Dangerous Black Kids

Abby Zimet

The grotesque likes of George Zimmerman and Michael Dunn will just not shut up about the injustice of life: Zimmerman gave another interview in which he whines he is "a scapegoat" and "absolutely a victim, just like our fallen soldiers," and newly released audio of phone calls show Dunn comparing himself to a rape victim who fell prey to what he repeatedly calls "thugs" and "animals." Their clueless racist vitriol is causing outrage exhaustion among many, especially in the black community where "it does some thing awful to your spirit to constantly have to insist on your humanity, and the humanity of those you love." Among the responses: A look at the white male fear that often lies behind such violence; a furious exploration of the bitter fact that in America, still and all, "racism is our heritage"; and the creation of the satirical Twitter hashtag #DangerousBlackKids - a "love letter from hood feminists to our children" featuring photos like babies in menacing hoodies - by a mother "(worried) for all of them in that way that you do when society says that the people you love are worth less, and frames their very existence as a crime."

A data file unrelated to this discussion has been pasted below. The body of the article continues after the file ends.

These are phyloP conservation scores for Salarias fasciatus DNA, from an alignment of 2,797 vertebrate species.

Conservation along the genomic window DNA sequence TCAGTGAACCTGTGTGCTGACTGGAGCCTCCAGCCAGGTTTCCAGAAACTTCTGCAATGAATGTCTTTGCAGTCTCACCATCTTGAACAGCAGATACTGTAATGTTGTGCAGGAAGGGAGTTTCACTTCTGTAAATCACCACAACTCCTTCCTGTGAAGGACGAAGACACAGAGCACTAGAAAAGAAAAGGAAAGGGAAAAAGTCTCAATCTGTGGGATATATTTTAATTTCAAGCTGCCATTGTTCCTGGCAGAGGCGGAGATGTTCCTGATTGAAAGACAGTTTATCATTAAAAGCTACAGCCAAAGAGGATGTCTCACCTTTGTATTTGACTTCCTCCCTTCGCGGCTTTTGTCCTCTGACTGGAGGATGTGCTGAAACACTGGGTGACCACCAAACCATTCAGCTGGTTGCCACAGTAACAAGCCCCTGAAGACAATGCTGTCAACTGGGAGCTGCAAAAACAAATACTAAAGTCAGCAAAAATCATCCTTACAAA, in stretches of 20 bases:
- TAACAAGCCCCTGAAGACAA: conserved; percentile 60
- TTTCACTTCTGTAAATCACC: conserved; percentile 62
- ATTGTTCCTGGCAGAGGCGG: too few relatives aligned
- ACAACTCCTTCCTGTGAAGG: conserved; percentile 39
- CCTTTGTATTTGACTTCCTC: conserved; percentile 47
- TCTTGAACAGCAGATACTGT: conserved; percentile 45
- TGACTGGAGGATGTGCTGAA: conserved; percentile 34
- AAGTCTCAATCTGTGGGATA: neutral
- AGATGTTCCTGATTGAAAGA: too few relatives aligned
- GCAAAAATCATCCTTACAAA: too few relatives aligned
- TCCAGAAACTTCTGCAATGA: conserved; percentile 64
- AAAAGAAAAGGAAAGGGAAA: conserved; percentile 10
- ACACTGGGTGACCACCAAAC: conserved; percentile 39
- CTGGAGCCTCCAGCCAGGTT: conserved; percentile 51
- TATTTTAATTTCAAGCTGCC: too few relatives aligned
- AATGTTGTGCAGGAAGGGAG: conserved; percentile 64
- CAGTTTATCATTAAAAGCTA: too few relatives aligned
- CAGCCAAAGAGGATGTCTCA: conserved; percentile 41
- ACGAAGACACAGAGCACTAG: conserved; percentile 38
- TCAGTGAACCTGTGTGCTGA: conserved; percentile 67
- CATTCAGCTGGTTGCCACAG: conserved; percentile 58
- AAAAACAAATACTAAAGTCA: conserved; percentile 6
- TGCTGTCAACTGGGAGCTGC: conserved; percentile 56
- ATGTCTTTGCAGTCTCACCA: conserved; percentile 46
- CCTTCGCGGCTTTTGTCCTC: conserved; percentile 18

"#DangerousBlackKids is not about proving our worthiness to live to those who would handwave our murders.. It is not about being respectable enough to deserve life. It is about being human in public, with each other, for each other. It is a reminder to ourselves that we (are) eminently worthy of life because we are here."

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